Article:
Studio: international art — 34.1905

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Studio- Talk

STUDIO-TALK there in 1834, ended in i860. His death is doubly

(From our Own Correspondents) a matter for keen regret, because it takes from

amongst us an artist who cannot well be spared,

LONDON.—The death of Mr. G. H. and because it brings to an end a career which was

Boughton makes a very serious addition consistently distinguished. His charming person-

to the long list of losses which the art ality had WQn him a hogt of friendg . few men haye

world has sustained during the last few been so widdy and deservedly beloved) and fewer

months. He was a painter of remarkable gifts, stm haye rigen tQ the front rank b thdr profession

who had devoted himself during a long life to the by guch absolutely legitimate means,

working out of pictorial ideas which were invariably _

marked by poetic originality and charm of con- By the death of Mr. Robeit Brough, at the age
ception. He chose scenes from domestic history of thirty-two, from injuries sustained in the accident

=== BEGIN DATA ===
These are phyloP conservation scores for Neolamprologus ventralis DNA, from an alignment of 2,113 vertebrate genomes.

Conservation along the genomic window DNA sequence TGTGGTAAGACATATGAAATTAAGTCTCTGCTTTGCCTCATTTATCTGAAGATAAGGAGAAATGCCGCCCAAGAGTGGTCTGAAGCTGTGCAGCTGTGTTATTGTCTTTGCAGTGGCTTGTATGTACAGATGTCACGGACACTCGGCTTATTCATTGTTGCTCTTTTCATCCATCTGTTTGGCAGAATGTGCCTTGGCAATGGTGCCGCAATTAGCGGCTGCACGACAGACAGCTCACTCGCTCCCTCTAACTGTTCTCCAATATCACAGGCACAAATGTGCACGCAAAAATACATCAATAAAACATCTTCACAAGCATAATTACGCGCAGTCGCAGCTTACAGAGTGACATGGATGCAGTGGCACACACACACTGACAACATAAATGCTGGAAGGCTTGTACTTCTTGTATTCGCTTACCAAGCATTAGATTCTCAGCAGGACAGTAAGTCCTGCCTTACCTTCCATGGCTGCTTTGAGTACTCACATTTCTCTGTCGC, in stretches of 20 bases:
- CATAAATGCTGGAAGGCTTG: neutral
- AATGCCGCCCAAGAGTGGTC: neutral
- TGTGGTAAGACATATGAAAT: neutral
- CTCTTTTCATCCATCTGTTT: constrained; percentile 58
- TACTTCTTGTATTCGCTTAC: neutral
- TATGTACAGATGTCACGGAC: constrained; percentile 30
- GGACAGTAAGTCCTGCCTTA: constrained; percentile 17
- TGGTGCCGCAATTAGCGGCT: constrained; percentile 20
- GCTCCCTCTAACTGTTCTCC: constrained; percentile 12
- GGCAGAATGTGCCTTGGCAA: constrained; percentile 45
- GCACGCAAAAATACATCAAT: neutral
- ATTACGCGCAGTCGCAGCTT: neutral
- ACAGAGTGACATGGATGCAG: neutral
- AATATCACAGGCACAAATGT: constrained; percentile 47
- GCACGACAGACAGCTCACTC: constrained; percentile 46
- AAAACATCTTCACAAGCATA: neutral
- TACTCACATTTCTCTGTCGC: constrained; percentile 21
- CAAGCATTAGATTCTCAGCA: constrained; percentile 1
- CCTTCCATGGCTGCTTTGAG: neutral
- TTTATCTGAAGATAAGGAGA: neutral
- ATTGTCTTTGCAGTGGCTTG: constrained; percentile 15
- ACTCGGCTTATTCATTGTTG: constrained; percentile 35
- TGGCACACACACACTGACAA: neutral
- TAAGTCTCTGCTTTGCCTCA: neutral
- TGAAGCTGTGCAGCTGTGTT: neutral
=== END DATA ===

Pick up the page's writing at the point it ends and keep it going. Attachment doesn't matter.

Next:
—especially from the history of the earlier settlers to the Scotch express, is lost one in the brilliance
in America—subjects from the poets, and purely 0f whose work there was promise of a rich con-
fanciful motives, all of which he treated with tribution to English painting. The unhappy
exquisite delicacy and freshness of manner; and accident that foreclosed a career that could not
he also painted landscapes, in which he showed have been other than one of unusual distinction,
an unsurpassable appreciation of the more subtle deprived his friends also of a companion whose
and suggestive aspects of nature. In his technical cnarm 0f manner and attractive personality were
methods he was essentially unacademic; he was jn themselves of the nature of genius,
mainly self-taught, and, though in early manhood -

he had a short period of study in Paris, he really We give here an illustration of the Central Hall
developed his own style as an artist without any at the Portrait Painters' Exhibition which was
systematic training. By some people he has been held at the New Gallery before the recent Inter-
claimed as one of that considerable group of national Exhibition. It was devoted to the sculp-
American painters who have settled in this country, tures of Messrs. John Tweed, Derwent Wood,
but by birth and descent he was an Englishman— Basil Gotto, and Arthur G. Walker, four of the
he was . born near Norwich in 1833—and his life most able sculptors of the rising generation,
in America, which began when his father migrated -



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